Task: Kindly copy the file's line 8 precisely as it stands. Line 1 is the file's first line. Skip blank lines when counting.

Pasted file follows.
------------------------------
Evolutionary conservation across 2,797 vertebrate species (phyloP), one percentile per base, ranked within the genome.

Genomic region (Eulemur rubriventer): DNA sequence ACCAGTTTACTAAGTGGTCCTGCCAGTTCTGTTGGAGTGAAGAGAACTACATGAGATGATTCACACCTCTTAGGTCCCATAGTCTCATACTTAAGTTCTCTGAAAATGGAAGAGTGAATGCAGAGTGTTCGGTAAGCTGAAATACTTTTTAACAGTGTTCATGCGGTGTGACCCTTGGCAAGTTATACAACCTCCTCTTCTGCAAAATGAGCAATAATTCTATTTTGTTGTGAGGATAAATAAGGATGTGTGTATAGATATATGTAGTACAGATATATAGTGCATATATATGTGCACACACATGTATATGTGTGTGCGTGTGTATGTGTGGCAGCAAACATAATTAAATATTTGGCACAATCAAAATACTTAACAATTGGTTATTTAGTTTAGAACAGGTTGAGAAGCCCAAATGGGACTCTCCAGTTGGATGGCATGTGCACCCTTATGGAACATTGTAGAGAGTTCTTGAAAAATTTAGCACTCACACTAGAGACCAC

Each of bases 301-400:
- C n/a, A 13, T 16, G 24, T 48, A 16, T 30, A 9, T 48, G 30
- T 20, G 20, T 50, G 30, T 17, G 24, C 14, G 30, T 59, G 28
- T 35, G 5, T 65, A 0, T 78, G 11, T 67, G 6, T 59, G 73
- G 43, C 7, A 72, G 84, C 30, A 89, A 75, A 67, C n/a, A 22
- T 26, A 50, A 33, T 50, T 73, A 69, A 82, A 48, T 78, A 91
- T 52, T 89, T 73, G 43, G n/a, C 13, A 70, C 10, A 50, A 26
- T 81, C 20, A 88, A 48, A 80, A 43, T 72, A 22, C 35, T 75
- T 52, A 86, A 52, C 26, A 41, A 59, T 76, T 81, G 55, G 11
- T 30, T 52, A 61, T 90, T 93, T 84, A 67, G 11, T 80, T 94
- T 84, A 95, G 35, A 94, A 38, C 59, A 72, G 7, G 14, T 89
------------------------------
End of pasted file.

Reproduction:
- T 26, A 50, A 33, T 50, T 73, A 69, A 82, A 48, T 78, A 91